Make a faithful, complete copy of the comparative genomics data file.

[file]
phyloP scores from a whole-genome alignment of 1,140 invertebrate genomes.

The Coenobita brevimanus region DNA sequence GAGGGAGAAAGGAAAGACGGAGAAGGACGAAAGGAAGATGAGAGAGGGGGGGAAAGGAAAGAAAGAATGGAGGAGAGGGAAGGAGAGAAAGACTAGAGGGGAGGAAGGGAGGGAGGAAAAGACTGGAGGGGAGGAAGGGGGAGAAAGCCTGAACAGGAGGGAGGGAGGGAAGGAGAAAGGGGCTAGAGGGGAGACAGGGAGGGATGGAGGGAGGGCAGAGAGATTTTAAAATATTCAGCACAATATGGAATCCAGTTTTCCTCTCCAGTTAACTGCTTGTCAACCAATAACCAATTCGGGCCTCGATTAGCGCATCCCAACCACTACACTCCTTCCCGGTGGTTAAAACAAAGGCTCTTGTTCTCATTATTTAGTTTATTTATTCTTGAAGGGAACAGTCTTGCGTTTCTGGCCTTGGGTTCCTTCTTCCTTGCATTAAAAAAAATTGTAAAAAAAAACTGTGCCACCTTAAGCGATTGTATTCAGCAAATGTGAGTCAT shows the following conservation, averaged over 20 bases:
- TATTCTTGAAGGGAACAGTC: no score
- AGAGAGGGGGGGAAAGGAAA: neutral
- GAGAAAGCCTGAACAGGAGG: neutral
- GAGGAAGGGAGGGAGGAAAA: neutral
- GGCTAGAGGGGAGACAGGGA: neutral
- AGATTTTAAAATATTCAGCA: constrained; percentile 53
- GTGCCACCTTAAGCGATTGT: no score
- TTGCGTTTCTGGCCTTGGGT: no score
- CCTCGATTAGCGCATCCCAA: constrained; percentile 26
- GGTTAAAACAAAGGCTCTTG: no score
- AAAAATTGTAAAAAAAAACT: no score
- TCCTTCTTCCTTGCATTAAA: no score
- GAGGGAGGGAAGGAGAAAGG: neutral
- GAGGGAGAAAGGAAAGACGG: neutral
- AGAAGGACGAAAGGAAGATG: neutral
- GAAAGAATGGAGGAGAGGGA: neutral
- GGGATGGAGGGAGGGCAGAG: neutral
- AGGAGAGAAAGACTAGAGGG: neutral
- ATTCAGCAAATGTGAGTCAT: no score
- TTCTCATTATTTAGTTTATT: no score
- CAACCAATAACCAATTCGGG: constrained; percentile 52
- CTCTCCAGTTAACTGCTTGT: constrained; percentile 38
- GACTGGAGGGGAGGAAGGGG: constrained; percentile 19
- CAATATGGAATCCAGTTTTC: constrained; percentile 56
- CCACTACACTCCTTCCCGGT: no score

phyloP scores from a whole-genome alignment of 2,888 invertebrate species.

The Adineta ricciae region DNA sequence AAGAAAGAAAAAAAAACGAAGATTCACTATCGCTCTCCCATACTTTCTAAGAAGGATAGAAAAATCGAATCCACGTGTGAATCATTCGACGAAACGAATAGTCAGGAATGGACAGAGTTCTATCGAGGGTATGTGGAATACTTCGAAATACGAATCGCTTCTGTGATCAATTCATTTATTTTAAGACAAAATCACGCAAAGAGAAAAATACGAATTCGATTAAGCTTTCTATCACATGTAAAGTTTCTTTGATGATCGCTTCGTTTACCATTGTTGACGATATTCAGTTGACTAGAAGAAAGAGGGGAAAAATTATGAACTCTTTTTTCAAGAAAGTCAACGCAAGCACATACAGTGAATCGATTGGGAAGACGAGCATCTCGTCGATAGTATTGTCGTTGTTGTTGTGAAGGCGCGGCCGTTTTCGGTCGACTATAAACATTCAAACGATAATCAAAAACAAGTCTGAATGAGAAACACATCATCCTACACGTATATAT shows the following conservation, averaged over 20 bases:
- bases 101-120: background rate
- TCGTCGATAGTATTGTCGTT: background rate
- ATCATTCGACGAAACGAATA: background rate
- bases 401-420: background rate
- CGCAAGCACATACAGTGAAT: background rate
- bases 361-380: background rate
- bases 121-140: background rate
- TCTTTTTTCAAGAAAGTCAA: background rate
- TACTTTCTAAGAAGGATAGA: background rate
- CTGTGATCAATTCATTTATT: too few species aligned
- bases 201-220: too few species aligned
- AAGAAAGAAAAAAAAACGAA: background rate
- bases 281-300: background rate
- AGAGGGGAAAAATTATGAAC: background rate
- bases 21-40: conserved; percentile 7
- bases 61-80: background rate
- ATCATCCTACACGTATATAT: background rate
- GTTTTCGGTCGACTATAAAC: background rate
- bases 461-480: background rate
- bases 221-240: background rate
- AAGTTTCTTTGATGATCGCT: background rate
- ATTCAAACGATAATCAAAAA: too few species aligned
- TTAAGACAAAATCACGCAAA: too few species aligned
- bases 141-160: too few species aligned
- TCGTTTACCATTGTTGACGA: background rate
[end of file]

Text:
phyloP scores from a whole-genome alignment of 1,140 invertebrate genomes.

The Coenobita brevimanus region DNA sequence GAGGGAGAAAGGAAAGACGGAGAAGGACGAAAGGAAGATGAGAGAGGGGGGGAAAGGAAAGAAAGAATGGAGGAGAGGGAAGGAGAGAAAGACTAGAGGGGAGGAAGGGAGGGAGGAAAAGACTGGAGGGGAGGAAGGGGGAGAAAGCCTGAACAGGAGGGAGGGAGGGAAGGAGAAAGGGGCTAGAGGGGAGACAGGGAGGGATGGAGGGAGGGCAGAGAGATTTTAAAATATTCAGCACAATATGGAATCCAGTTTTCCTCTCCAGTTAACTGCTTGTCAACCAATAACCAATTCGGGCCTCGATTAGCGCATCCCAACCACTACACTCCTTCCCGGTGGTTAAAACAAAGGCTCTTGTTCTCATTATTTAGTTTATTTATTCTTGAAGGGAACAGTCTTGCGTTTCTGGCCTTGGGTTCCTTCTTCCTTGCATTAAAAAAAATTGTAAAAAAAAACTGTGCCACCTTAAGCGATTGTATTCAGCAAATGTGAGTCAT shows the following conservation, averaged over 20 bases:
- TATTCTTGAAGGGAACAGTC: no score
- AGAGAGGGGGGGAAAGGAAA: neutral
- GAGAAAGCCTGAACAGGAGG: neutral
- GAGGAAGGGAGGGAGGAAAA: neutral
- GGCTAGAGGGGAGACAGGGA: neutral
- AGATTTTAAAATATTCAGCA: constrained; percentile 53
- GTGCCACCTTAAGCGATTGT: no score
- TTGCGTTTCTGGCCTTGGGT: no score
- CCTCGATTAGCGCATCCCAA: constrained; percentile 26
- GGTTAAAACAAAGGCTCTTG: no score
- AAAAATTGTAAAAAAAAACT: no score
- TCCTTCTTCCTTGCATTAAA: no score
- GAGGGAGGGAAGGAGAAAGG: neutral
- GAGGGAGAAAGGAAAGACGG: neutral
- AGAAGGACGAAAGGAAGATG: neutral
- GAAAGAATGGAGGAGAGGGA: neutral
- GGGATGGAGGGAGGGCAGAG: neutral
- AGGAGAGAAAGACTAGAGGG: neutral
- ATTCAGCAAATGTGAGTCAT: no score
- TTCTCATTATTTAGTTTATT: no score
- CAACCAATAACCAATTCGGG: constrained; percentile 52
- CTCTCCAGTTAACTGCTTGT: constrained; percentile 38
- GACTGGAGGGGAGGAAGGGG: constrained; percentile 19
- CAATATGGAATCCAGTTTTC: constrained; percentile 56
- CCACTACACTCCTTCCCGGT: no score

phyloP scores from a whole-genome alignment of 2,888 invertebrate species.

The Adineta ricciae region DNA sequence AAGAAAGAAAAAAAAACGAAGATTCACTATCGCTCTCCCATACTTTCTAAGAAGGATAGAAAAATCGAATCCACGTGTGAATCATTCGACGAAACGAATAGTCAGGAATGGACAGAGTTCTATCGAGGGTATGTGGAATACTTCGAAATACGAATCGCTTCTGTGATCAATTCATTTATTTTAAGACAAAATCACGCAAAGAGAAAAATACGAATTCGATTAAGCTTTCTATCACATGTAAAGTTTCTTTGATGATCGCTTCGTTTACCATTGTTGACGATATTCAGTTGACTAGAAGAAAGAGGGGAAAAATTATGAACTCTTTTTTCAAGAAAGTCAACGCAAGCACATACAGTGAATCGATTGGGAAGACGAGCATCTCGTCGATAGTATTGTCGTTGTTGTTGTGAAGGCGCGGCCGTTTTCGGTCGACTATAAACATTCAAACGATAATCAAAAACAAGTCTGAATGAGAAACACATCATCCTACACGTATATAT shows the following conservation, averaged over 20 bases:
- bases 101-120: background rate
- TCGTCGATAGTATTGTCGTT: background rate
- ATCATTCGACGAAACGAATA: background rate
- bases 401-420: background rate
- CGCAAGCACATACAGTGAAT: background rate
- bases 361-380: background rate
- bases 121-140: background rate
- TCTTTTTTCAAGAAAGTCAA: background rate
- TACTTTCTAAGAAGGATAGA: background rate
- CTGTGATCAATTCATTTATT: too few species aligned
- bases 201-220: too few species aligned
- AAGAAAGAAAAAAAAACGAA: background rate
- bases 281-300: background rate
- AGAGGGGAAAAATTATGAAC: background rate
- bases 21-40: conserved; percentile 7
- bases 61-80: background rate
- ATCATCCTACACGTATATAT: background rate
- GTTTTCGGTCGACTATAAAC: background rate
- bases 461-480: background rate
- bases 221-240: background rate
- AAGTTTCTTTGATGATCGCT: background rate
- ATTCAAACGATAATCAAAAA: too few species aligned
- TTAAGACAAAATCACGCAAA: too few species aligned
- bases 141-160: too few species aligned
- TCGTTTACCATTGTTGACGA: background rate